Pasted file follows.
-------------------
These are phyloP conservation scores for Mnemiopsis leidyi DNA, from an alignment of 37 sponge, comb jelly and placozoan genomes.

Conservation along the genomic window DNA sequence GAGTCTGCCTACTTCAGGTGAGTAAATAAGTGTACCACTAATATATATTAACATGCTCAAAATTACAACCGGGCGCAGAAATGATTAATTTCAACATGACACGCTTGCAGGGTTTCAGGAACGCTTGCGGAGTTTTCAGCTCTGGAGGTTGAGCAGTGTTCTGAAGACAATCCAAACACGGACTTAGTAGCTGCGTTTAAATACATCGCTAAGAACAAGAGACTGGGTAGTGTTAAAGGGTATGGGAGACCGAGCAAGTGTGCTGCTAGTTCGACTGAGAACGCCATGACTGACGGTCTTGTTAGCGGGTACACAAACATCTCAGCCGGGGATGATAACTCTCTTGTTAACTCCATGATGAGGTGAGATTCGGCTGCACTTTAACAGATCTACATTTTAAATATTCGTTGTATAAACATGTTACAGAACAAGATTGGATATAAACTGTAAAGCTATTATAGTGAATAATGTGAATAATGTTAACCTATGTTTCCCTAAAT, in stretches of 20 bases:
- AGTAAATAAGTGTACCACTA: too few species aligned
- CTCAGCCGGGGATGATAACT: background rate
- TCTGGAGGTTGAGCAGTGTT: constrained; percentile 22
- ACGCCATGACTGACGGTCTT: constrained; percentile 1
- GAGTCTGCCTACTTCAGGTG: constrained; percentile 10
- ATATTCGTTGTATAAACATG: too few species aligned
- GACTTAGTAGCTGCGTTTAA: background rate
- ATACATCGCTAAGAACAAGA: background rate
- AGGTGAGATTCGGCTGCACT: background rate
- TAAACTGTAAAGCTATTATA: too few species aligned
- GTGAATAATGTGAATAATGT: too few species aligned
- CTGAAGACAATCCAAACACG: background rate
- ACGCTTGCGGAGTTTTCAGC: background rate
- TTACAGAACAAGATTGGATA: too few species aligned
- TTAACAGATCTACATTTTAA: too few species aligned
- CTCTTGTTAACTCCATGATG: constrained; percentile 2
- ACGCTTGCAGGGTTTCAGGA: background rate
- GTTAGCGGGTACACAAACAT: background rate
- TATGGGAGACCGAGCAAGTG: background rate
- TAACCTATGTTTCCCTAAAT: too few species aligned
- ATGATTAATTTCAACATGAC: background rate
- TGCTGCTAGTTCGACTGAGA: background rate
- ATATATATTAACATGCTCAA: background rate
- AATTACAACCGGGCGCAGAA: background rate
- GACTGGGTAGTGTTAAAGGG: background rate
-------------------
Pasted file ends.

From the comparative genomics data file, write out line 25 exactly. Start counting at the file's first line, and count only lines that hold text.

- ATATATATTAACATGCTCAA: background rate